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Brainpower driving AI breakthroughs at AUT

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Brainpower driving AI breakthroughs at AUT

Imagine being able to predict when the next big earthquake or volcanic eruption will happen so you can warn people in advance. Or determining an individual’s risk of developing Alzheimer’s disease in the future. Or knowing which choice a person will make before they know themselves.

These are just a few of the artificial intelligence (AI) projects being undertaken by researchers at AUT who are part of the University’s wide-reaching AI initiative.

Underpinning a number of these AI projects is a groundbreaking machine learning system called NeuCube, developed by AUT Professor Nik Kasabov, that mimics the way our brains learn and recognise patterns.

Massive investment is being made in AI around the world but, even with intense international competition, the NeuCube and Nik and his team’s research are capturing global attention.

“At AUT’s Knowledge Engineering and Discovery Research Institute (KEDRI) we are focused on new AI methods and technologies called ‘Brain-Inspired AI’,” says Nik, who is the director of KEDRI and an advisory professor at Shanghai Jiao Tong University in China.

“NeuCube allows for brain data to be mapped, learned and understood, along with other types of spatiotemporal data – for example seismic activity or an individual’s health and environmental factors at a given point in time.”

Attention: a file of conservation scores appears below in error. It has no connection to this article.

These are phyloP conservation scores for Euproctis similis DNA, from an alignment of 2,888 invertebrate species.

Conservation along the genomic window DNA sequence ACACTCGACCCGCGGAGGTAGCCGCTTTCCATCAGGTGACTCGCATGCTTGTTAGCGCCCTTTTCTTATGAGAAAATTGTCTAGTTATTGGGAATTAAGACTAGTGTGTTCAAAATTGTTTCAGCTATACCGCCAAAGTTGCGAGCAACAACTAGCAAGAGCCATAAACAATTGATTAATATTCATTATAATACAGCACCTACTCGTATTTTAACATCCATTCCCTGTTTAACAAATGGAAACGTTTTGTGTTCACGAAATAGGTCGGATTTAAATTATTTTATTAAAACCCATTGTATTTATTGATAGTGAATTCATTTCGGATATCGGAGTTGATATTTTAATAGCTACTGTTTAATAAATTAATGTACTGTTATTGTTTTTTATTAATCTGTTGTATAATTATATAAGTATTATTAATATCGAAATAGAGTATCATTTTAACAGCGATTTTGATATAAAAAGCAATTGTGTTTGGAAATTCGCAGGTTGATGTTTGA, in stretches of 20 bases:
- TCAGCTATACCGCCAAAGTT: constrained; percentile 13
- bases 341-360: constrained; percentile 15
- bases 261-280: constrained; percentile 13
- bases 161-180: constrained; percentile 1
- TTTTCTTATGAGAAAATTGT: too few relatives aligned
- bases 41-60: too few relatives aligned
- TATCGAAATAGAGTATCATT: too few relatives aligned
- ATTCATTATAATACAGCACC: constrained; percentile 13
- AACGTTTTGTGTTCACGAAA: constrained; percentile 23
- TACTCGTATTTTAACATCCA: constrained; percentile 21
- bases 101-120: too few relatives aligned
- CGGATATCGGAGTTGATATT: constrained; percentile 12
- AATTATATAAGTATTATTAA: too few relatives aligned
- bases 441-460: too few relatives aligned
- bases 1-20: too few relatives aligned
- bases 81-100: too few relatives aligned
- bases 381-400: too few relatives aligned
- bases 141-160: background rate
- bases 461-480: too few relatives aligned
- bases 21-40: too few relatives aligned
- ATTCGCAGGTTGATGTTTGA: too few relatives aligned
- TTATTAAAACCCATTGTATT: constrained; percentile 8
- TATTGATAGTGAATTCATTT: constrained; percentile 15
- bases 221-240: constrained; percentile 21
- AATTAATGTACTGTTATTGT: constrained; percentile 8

NeuCube is already being used in 25 labs around the world and KEDRI researchers are working on a number of major international AI projects with the EU and China. This includes the $2.2m research exchange project, Pacific Atlantic Network for Technical Higher Education and Research (PANTHER) which aims to develop research collaboration between the European Union, Australian and New Zealand universities with a focus on engineering and technology.

In AUT’s own labs, postgraduate students like PhD candidates Zohreh and Maryam Doborjeh are making breakthroughs of their own, under the guidance of their supervisors.

In one experiment, participants were asked to watch a video of different beverage logos while their brain data was recorded using an EEG headset, the data then synced with the computational power of the NeuCube.

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“NeuCube allows for brain data to be mapped, learned and understood, along with other types of spatio-temporal data – for example seismic activity or an individual’s health and environmental factors at a given point in time.”

The result? It was possible to predict a participant’s subconscious decision, such as beverage choice, 0.2 seconds after the presentation of the stimuli, which is before they even consciously perceived the beverage.

Maryam, who specialises in machine learning, says witnessing the NeuCube algorithm work was amazing.

“The brain is an amazing thing – it learns and remembers things and can recognise them before the person can. To get a computer to be able to do that will change the way we all live.”

Website: kedri.aut.ac.nz

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